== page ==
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2011 AMO Annual Conference Insight Breakfast Sponsor: Public Health Ontario & Association of Local Public Health Agencies Straight from the Headlines:

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Presentation on theme: "2011 AMO Annual Conference Insight Breakfast Sponsor: Public Health Ontario & Association of Local Public Health Agencies Straight from the Headlines:"— Presentation transcript:

1 2011 AMO Annual Conference Insight Breakfast Sponsor: Public Health Ontario & Association of Local Public Health Agencies Straight from the Headlines: Community Water Fluoridation

2 Did you know? 2 More than 90 national and international professional health organizations endorse fluoridation Approximately 75% of Ontarians (over 10 million) live in communities with fluoridated drinking water Tooth decay is the single most common chronic disease in Canada There is an estimated $38 in avoided costs for dental treatment for every $1 invested in community water fluoridation

3 Supporters of Fluoridation 3

4 What do the supporters say? Health Canada continues to recognize the benefits of community water fluoridation, and supports it as a safe and an effective method to prevent tooth decay Chief Medical Officer of Health for Ontario, Dr. Arlene King: I am very concerned about the loss of fluoridated drinking water in certain communities in spite of consistent evidence that water fluoridation is safe and effective. 4

5 5 ?

6 The Panel 6 Dr. Clive Friedman Schulich School of Medicine and Dentistry Pediatric Oral Health and Dentistry, London, Ontario Dr. Bryna Warshawsky Associate Medical Officer of Health Middlesex-London Health Unit Al Edmondson Mayor, Township of Middlesex Centre Moderated by Linda Stewart, Executive Director, Association of Local Public Health Agencies (alPHa)

7 Dental Caries - Early Childhood Infectious Disease 7

8 Early Childhood Infectious Disease Dental Decay can begin as soon as the baby teeth begin to erupt into the mouth The early stage of decay is visible as brighter white areas where calcium has leached from the tooth The teeth look normal but always look behind the teeth Left untreated, this totally PREVENTABLE disease progresses rapidly to the point the toothache and dental abscesses can develop 8 Early stage – decalcification Behind the front teeth Left untreated it will be too late to save Pain and infection are the result of decay of teeth Infected teeth cause pain and can lead to many issues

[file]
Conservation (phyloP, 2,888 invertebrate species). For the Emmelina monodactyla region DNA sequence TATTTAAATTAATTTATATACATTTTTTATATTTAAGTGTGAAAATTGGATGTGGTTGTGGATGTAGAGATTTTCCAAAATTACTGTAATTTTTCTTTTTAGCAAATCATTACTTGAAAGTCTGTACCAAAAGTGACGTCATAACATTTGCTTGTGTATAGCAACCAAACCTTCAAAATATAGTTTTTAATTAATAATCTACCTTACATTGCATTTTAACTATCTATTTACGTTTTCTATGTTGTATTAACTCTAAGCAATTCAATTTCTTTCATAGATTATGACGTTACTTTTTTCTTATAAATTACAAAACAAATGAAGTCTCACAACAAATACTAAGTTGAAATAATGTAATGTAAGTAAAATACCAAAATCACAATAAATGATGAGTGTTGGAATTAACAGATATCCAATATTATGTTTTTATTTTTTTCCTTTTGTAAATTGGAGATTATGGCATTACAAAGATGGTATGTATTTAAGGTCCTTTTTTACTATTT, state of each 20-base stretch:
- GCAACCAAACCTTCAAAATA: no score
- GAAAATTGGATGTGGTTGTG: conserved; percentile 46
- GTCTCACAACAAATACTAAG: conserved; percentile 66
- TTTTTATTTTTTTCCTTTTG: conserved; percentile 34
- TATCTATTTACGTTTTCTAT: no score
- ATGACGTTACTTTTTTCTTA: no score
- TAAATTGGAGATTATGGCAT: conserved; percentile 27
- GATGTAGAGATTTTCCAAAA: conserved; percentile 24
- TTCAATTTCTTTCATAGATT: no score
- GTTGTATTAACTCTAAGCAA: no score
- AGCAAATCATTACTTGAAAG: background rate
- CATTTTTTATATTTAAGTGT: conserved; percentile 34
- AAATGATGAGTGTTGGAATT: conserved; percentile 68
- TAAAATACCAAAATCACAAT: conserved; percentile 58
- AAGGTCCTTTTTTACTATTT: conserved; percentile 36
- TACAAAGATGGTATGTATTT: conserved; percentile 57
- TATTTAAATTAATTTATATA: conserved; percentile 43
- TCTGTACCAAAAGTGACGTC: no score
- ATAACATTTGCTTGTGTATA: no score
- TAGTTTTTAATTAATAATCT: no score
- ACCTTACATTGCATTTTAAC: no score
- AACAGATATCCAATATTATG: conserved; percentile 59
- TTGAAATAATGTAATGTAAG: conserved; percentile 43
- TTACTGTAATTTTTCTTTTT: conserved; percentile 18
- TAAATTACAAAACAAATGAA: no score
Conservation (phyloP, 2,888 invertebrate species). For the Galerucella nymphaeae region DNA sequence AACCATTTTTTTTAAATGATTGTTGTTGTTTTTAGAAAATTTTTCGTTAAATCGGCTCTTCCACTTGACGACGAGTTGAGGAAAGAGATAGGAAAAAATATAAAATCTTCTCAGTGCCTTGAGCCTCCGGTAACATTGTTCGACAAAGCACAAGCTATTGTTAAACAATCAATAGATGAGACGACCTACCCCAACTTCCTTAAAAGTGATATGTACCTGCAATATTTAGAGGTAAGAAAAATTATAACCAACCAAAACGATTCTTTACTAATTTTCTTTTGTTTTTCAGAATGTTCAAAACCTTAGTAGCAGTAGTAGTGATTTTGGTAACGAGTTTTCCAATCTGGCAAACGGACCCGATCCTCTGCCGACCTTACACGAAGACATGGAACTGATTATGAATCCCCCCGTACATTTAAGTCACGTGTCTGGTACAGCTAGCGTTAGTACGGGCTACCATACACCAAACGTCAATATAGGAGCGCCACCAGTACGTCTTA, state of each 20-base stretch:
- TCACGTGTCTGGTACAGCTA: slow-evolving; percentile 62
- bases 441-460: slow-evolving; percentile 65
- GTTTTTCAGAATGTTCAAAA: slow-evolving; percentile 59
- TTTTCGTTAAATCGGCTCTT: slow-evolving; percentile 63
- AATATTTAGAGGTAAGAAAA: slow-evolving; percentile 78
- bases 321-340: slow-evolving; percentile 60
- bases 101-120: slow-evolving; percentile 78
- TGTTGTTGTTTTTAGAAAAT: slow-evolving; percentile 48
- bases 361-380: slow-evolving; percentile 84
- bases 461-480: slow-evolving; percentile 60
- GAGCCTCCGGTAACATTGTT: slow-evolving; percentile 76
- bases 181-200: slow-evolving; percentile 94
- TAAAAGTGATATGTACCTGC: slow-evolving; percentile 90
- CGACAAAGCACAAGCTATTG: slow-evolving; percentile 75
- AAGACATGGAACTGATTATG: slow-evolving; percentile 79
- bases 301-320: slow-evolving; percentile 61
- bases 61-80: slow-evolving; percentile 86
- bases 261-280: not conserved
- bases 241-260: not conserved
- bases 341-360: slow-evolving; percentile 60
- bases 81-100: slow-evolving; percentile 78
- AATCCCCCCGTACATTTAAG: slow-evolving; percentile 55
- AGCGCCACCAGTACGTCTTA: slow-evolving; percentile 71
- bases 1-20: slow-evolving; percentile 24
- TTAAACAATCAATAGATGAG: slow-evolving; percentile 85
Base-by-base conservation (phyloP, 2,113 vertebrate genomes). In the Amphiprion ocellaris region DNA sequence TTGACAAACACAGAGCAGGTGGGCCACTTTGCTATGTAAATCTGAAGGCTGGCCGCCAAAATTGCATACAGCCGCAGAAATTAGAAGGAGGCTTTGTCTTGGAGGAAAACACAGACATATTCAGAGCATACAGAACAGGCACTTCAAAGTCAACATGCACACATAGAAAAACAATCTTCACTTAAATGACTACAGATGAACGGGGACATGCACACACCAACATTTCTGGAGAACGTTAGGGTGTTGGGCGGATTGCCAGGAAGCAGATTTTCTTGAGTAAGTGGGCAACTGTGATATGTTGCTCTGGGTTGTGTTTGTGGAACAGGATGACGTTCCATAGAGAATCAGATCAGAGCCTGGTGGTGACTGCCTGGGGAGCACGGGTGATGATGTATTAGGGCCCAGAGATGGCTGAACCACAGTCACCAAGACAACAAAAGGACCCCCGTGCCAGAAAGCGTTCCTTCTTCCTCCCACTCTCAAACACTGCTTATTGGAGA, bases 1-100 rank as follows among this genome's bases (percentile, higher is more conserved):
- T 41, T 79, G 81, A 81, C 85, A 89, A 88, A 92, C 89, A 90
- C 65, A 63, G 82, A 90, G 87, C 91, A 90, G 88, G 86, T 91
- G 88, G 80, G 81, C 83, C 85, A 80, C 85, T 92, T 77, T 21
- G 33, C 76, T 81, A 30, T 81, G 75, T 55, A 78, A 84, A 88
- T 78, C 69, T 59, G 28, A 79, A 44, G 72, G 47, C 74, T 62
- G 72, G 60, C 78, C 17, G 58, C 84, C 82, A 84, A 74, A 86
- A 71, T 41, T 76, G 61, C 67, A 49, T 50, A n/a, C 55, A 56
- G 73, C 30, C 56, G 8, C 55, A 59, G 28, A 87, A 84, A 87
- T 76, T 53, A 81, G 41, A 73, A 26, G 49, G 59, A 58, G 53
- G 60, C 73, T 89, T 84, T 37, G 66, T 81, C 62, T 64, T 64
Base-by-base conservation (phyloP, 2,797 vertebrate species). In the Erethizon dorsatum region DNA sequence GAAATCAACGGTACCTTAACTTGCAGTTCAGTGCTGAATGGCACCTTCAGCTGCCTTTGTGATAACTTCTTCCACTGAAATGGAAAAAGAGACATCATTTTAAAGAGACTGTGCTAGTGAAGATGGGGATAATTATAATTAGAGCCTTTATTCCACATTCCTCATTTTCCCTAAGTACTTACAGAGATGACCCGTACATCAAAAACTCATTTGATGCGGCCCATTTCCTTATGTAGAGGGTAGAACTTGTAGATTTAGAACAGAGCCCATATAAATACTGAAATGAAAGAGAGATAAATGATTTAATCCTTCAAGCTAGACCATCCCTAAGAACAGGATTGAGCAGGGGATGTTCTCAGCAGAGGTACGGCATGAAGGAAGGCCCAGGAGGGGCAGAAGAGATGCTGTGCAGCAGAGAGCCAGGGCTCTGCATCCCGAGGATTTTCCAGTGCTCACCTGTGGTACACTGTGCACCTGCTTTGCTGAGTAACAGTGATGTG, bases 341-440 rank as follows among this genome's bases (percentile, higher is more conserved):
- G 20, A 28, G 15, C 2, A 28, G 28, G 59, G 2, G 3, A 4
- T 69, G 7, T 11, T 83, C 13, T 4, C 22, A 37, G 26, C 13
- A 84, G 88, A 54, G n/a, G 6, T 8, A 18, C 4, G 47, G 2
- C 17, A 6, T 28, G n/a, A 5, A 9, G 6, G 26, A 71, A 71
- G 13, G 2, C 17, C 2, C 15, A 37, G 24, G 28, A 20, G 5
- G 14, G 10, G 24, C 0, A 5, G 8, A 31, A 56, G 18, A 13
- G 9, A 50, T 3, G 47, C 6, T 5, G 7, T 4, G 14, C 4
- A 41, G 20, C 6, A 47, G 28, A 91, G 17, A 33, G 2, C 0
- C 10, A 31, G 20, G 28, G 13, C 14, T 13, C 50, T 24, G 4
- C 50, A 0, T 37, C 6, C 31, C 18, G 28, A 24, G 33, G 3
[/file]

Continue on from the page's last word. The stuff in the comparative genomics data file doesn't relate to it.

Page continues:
9 9 Early Childhood Infectious Disease … continued

10 Fluoridation and Oral Health 10

11 Fluoridation and Oral Health: Outline 11 Discovery of fluoride How fluoride works Benefits and safety Treatment versus prevention Indicators of oral health and access to dental care

12 12

13 Discovery of Fluoride Early 1900s - High rates of mottling of teeth (fluorosis) noted in some cities 1930s – Fluoride identified as the cause Cities with high rates of fluorosis also had little dental decay Determined optimal fluoride level to prevent decay with minimal fluorosis – 1 ppm Conducted experiment by adjusting fluoride levels in 4 sets of cities 13

14 What Can Fluoride Do? Prevents decay Causes fluorosis At very high levels, skeletal fluorosis which causes bone to be brittle At very high levels, may increase risk of fractures 14

15 How Does Fluoride Work? To prevent decay After tooth erupts Incorporated into the tooth as it repairs itself from acid attacks Fluoride incorporated into the surface of the tooth makes it more resistant to acid Fluorosis Before tooth erupts Less than 6 years of age; 22-26 months highest risk period 15 F-F- F-F- F-F- F-F- F-F- F-F- F-F- F-F- F-F- F-F- F-F- F-F- F-F- F-F- F-F- F-F- F-F- F-F- F-F- F-F-

16 Fluoride Numbers 0.5 to 0.8 mg/L (ppm) 0.7 mg/L (ppm) Optimal level to adjust fluoride in drinking water 1.5 mg/L (ppm) Maximum Acceptable Concentration (MAC) of fluoride in drinking water Between 1.5 and 2.4 mg/L (ppm) raise professional and public awareness to control excess fluoride exposure 16

17 Fortification Vitamin D in milk and soy products to support healthy bones and teeth Iodine in salt to prevent thyroid disease Folic acid in flour to prevent neural tube defects 17